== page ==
Daily Archives: Wednesday, February 5, 2014

  • American Hustle David O Russell (Usa 2013)

    P { margin-bottom: 0.21cm; }

    American Hustle David O
    Russell (USA 2013) Christian Bale; Amy Adams; Bradley Cooper.

    Viewed Empire Cinema Newcastle upon Tyne 28 Jan 2014

    Hanging in/out

    After two hours plus in the cinema I
    found it difficult to understand what Russell’s American Hustle was
    about except style and mood. It’s a relaxed laid back type movie
    personified in Bale and Adams who comprise the performing axis, and
    the excuse for the plot to crank through its laborious machinations.

    Set in the 1970’s, it is based
    loosely (very loosely I suspect) on a conman and con woman entrapped
    by the FBI and whose skills are used to expose high level political
    corruption in New Jersey and Washington. But all
    the plot shenanigans are played out in an inconsequential manner that
    became progressively perfunctory. The script initially lends the two
    protagonists voice overs giving some insight into Irving and Sydney’s
    states of mind. This device is soon abandoned leaving the audience
    to gaze at the surface of the movie: the costumes and haircuts, the
    music and the square dance of the personal relationships that pivot
    around Irving’s wife and girlfriend.

    American Hustle is little more than a
    bland exercise in style. It is laboriously scripted with cliche’d
    one liners borrowed from a previous jaunts into the Con-land genre
    such as the Sting and the Grifters. The dialogue represents a
    stereotyped cod American philosophy of survival captured all those
    years ago by W C Fields: “ Never give a sucker an even break.”
    How long can they go on recycling these gash lines?
    American Hustle is almost completely
    lacking in on screen tension unless you count the extreme décolletage
    of the outfits worn by Amy Adams and Jennifer Lawrence. Bursting out
    of the costumes, their tits threaten to pop out completely at any
    time. But the scenarists decide not to do a take on this particular
    gag line, and the tape or whatever, does its job. And, in the final
    scenes in which the plot has bestowed upon all the players smiling
    faces and happy MacDonald family hour, the ladies mamories are
    appropriately and symbolically nicely tucked up inside their bras.
    The tension is over and so is the film.
    American Hustle: tit’s haircuts
    costumes and 70’s music all the way down the line. Everything on
    the surface. Judging by its face American Hustle is an exercise in
    borrowed style from a bygone epoch, the usual Hollywood retro refuge
    when the material has nothing much else going for it. A surface of
    contrasting haircuts and coiffure, frocks and flairs and whenever the
    script or haircuts or costumes start to flag, Russell fades up some
    70’s grooves David Bowie, Donna Summer Elton John to keep the
    audience interested. American Hustle a sales pitch for a 70’s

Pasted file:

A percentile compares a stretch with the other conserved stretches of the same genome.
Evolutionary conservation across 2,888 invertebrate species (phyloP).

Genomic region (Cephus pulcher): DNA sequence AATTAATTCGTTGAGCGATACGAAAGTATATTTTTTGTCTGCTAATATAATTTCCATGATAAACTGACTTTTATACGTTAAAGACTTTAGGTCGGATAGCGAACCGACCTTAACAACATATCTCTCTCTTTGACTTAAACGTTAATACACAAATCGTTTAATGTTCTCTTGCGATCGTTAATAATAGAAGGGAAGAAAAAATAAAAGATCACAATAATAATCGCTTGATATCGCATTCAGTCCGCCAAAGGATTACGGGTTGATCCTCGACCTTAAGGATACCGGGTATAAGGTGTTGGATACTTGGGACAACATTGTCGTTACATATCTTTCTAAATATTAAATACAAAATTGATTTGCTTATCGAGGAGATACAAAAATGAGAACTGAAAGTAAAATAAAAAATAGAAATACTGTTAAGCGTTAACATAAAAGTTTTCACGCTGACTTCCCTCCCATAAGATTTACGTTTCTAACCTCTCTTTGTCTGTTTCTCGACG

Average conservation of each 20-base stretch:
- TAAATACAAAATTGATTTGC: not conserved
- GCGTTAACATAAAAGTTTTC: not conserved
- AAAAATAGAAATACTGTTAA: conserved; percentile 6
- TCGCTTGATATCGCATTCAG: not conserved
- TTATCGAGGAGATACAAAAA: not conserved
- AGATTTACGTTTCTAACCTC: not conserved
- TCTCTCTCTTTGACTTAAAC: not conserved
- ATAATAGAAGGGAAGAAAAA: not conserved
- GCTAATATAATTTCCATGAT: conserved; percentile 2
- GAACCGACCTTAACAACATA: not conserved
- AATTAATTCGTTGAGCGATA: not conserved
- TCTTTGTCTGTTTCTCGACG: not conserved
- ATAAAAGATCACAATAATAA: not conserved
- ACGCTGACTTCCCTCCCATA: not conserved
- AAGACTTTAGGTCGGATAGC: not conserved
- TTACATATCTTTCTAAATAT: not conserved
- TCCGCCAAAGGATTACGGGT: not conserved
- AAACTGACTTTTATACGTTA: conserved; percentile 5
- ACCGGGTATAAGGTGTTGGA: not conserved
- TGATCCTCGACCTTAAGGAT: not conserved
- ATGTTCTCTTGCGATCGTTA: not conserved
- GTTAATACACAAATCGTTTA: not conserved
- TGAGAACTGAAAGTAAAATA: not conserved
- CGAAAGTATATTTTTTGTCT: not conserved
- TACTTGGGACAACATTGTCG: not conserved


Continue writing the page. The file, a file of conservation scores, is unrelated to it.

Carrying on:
select CD.

    In a filmic sense American Hustle is a
    dead dog, a tired stylised exercise of genre Hollywood output. But
    there is one particular thing of note in the scenario and that is the
    psychic make up of the main characters. They replicate in their
    identities an increasingly opperant feature of Western identity: the
    schizo ID. Each of American Hustle’s main characters plays out a
    schizo personality; no one is whom they seem to be. Irving is and
    Sydney are professional cons whose presentation of self is at the
    same time both a fabrication and a deeper assertion of their real
    selves. And the FBI agent and Roslyn also move into variant schizo
    identities of the people they start out as representing. American
    Hustle’s main characters are all schizos and symbolise the forces
    that are at work in a culture where leisure has replaced work and
    status as the loci of identity.

    Embedded in the core of the film’s
    characters is the idea of duality of identity. As the characters
    move between different strata and social networks they shift identity
    to accord with their needs and purposes. ID is changed: just like
    changing a frock. We live in the land of the quick change schizo
    artist. But of course this ID schizo shift in the movie replicates
    what’s become the default option in the West. Increasingly
    individuals operate across a number of discrete domaines such as work
    leisure and in particular on-line worlds. In step with this de facto
    separation there’s a tendency to create and adopt variant ID’s to
    interact with each network of people. This schizo tenancy in
    fronting contemporary identities can be slight or radical, but
    overwhelming forces are at work driving the process. Schizo
    identity claims have become part of the deep game playing that is
    used sometimes to effect successful manipulation, but that often ends
    up as a sort of compulsion to control all the parameters relating to
    the presentation of self. And American Hustle on its own somewhat
    anodyne terms certainly uses this schizo feature of contemporary life
    as a playing out factor of the film.

    Adrin Neatrour